China’s online watchdog has launched an investigation into reports of multiple violations at news services run by Tencent, Baidu and Weibo, as the government continues to tighten scrutiny over Internet content.
The Cyberspace Administration of China said on Friday that it’s instructed its Beijing and Guangdong branches to look into reports that some of the country’s largest online services are carrying user-generated content laden with “violence, porn, rumours” disruptive to social order. It didn’t specify what actions may be taken, and Tencent, Baidu and Weibo had no immediate comment on the notice.
China has applied increasing pressure over Internet media in the run-up to an important Communist Party congress later this year that is expected to consolidate President Xi Jinping’s authority.
Intent on muzzling potential sources of disruptive information, the government has shut live-streaming services and websites, tightened regulations governing Internet access and issued repeated warnings about the need to clean up content through various agencies. Observers say the enhanced scrutiny is also characteristic of Xi’s administration.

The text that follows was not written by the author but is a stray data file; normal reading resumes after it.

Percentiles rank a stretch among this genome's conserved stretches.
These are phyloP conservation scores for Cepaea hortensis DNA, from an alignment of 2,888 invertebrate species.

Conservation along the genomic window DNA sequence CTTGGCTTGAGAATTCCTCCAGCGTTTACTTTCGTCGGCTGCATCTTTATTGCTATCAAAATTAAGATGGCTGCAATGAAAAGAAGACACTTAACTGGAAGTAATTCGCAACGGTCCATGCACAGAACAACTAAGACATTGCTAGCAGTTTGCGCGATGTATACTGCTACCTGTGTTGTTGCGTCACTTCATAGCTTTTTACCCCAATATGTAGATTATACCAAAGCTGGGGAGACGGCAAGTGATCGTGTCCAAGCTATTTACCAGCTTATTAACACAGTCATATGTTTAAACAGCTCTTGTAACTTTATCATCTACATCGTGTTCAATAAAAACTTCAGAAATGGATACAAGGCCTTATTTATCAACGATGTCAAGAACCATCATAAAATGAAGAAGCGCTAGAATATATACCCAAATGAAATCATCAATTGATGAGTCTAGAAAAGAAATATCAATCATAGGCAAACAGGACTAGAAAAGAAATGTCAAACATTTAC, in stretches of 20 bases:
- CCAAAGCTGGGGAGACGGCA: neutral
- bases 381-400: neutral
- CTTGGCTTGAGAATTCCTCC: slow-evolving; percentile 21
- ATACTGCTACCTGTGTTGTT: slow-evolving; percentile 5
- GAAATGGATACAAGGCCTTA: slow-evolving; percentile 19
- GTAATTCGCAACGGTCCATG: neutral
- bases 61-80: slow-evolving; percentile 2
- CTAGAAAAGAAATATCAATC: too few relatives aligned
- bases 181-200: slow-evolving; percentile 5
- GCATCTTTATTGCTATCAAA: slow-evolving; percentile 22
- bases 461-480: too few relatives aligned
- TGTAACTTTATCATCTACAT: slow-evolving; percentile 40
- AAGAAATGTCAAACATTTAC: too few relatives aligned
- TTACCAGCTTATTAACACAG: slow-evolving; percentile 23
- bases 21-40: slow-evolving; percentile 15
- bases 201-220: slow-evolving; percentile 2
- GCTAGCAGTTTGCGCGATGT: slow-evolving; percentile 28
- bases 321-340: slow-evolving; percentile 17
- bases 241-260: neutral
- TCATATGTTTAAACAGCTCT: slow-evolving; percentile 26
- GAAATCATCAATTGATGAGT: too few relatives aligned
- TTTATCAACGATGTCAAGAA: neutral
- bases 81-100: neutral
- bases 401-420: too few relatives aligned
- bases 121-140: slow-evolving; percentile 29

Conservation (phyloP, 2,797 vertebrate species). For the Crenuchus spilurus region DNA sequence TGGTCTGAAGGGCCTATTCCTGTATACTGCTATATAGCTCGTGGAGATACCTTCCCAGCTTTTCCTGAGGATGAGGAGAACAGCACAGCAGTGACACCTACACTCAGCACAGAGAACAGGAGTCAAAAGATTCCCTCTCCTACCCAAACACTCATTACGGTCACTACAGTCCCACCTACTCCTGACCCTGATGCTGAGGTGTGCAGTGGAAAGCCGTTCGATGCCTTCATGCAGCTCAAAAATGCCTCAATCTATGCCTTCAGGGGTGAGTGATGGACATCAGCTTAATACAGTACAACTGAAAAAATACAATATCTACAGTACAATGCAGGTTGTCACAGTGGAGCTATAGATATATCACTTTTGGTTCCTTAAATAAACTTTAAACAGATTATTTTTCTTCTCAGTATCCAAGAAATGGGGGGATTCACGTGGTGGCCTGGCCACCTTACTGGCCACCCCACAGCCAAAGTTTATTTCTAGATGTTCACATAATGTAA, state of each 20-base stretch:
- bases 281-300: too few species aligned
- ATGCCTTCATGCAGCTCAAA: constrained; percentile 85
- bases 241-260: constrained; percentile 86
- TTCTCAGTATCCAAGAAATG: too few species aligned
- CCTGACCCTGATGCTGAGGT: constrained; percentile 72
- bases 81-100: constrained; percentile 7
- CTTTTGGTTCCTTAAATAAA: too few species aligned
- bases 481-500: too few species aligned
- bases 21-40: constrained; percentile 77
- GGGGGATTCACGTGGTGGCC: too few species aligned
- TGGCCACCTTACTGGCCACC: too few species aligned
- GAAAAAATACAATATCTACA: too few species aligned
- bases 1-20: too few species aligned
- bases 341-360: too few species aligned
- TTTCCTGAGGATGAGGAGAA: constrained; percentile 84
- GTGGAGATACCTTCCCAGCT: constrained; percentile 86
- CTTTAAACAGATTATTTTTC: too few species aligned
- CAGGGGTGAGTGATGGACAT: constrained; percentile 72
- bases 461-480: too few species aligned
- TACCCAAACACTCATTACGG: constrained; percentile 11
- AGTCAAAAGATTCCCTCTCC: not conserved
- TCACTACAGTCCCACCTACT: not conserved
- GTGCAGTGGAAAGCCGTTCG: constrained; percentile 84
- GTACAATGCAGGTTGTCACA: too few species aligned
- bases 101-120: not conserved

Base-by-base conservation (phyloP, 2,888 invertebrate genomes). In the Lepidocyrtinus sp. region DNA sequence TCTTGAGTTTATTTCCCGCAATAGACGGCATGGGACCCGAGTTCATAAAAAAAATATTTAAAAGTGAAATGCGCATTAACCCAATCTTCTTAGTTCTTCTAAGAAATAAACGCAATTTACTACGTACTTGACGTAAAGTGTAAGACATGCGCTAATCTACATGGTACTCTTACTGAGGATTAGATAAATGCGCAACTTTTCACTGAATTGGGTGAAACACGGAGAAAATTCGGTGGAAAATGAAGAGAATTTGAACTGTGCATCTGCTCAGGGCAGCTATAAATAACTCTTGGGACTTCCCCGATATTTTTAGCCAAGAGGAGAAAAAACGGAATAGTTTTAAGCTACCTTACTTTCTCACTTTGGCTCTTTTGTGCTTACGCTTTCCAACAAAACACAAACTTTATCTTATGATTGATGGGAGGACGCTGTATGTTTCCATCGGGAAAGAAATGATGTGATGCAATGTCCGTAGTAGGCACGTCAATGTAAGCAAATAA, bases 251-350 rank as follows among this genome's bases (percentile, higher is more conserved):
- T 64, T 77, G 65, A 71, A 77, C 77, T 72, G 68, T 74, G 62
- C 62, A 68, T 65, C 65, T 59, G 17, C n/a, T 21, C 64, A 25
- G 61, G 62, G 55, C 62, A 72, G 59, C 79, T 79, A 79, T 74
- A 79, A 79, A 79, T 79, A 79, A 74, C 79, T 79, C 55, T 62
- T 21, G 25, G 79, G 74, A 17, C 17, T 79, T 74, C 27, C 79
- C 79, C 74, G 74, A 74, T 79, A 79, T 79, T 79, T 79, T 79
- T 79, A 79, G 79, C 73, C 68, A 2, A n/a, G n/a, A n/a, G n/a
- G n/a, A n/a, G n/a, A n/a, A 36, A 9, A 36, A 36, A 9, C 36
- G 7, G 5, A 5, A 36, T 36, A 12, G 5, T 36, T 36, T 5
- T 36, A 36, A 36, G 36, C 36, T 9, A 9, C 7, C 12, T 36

The latest probe centres on three of the country’s largest repositories of online musings, all with hundreds of millions of users: Tencent’s WeChat messaging service, Weibo’s Twitter-like blog and Baidu’s Tieba forums.
Last month, Beijing scrubbed memorial photos of Liu Xiaobo from WeChat and Weibo, following the long-imprisoned Nobel Peace Prize-winning writer’s death in mid-July. Liu was an author of Charter 08, a document calling for democracy in China, and Beijing aimed to smother that intellectual legacy.
Shares of Tencent fell 4% as of midday in Hong Kong. The company is one-third owned by South African media and e-commerce group Naspers. — (c) 2017 Bloomberg LP